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AMD posted solid Q413 results, but it needs to focus on HSA to keep the momentum going


AMD may have just been saved by the success of the PS4 and Xbox One consoles, if their Q4 2013 results are any indication. Before this, the situation was looking increasingly more dire, and many were wondering if they will even survive another year or two on their own, without going bankrupt or being acquired.

Thanks to the next-gen consoles, they may have delayed that outcome for a while, but they can’t get any rest any time soon.  AMD needs to keep the momentum going by putting all of their efforts into making HSA (Heterogenous Systems Architecture) a “thing”, before the console sales won’t be enough for them, and before competitors come out with strong alternatives to HSA.


Recently, they showed off Kaveri, the first APU to truly take advantage of HSA, from any of the members of the HSA Foundation, which also includes all the major ARM players (ARM, Samsung, Qualcomm, Imagination, and others). But this won’t be nearly enough to make HSA popular. AMD has enough problems on its own with making any of their chips popular, considering Intel dominates the PC market, and AMD is non-existent in the mobile market. So they need to get the ARM players to take HSA seriously, too, and they need to do it soon.

Why soon? Because HSA and the corresponding HSAIL virtual ISA are already starting to see competition from OpenCL/SPIR, CUDA/PTX, and Intel’s own Phi architecture, that promises to do away with GPUs completely, and just use CPUs for everything. AMD is ahead with HSA technically, right now, but this advantage will eventually fade away, and that’s why it’s important for AMD to gain market momentum in order to make the competing standards irrelevant.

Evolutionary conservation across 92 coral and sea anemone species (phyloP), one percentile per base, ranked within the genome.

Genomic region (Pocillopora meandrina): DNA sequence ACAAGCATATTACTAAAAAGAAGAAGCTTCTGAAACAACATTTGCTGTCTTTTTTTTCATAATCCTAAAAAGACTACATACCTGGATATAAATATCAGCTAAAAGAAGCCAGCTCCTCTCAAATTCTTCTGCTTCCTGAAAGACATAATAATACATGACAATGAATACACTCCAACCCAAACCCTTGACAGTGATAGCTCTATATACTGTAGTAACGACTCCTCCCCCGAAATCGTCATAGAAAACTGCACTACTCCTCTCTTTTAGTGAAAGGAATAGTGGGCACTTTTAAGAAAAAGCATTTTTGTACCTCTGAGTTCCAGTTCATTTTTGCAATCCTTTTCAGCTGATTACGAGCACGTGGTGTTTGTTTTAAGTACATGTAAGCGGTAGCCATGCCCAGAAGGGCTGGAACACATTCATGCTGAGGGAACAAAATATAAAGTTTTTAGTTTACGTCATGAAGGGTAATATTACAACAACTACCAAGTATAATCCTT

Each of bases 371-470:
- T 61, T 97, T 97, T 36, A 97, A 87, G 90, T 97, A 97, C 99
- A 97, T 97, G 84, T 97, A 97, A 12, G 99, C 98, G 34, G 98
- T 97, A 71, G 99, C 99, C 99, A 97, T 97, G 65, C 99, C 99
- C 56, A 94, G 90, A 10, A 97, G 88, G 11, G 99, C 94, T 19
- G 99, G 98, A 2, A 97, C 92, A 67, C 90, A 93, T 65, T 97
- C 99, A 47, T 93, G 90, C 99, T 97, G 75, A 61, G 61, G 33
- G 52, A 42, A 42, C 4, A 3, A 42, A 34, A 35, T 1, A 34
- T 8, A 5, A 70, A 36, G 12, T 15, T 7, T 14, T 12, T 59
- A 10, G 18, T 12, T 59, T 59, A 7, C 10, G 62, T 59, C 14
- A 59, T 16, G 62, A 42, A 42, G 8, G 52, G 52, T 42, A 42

The nice thing about HSA is that it’s completely architecture agnostic, and if it does gain any momentum, it’s going to make GPU compute applications several orders of magnitude more popular than they currently are with OpenCL or CUDA alone. Other than some odd exceptions, you’ll never see OpenCL or CUDA-based apps, because developers won’t take the time to learn these new low-level languages in order to gain some extra efficiency. But with HSA, they’ll be able to program in the same languages they’re already used to, and then have their code run on any HSA-enabled architecture. I think the idea of HSA is a great one, which is why I hope AMD and ARM start pushing it more heavily soon.

If HSA becomes popular, that should also give AMD an edge, because the same apps or games that will be optimized for HSA on ARM chips, should be able to take advantage of that HSA-optimization on PC’s, too, something that can’t be said about Nvidia or Intel, since they are not HSA members (at least not yet). By helping make HSA popular on mobile, AMD can leverage that success in their favor on PC’s, and if they ever decide to get into mobile, too, it should make that transition a lot easier for them.

About Lucian Armasu

Technology enthusiast and founder of technology news and articles website, TechDomino.com
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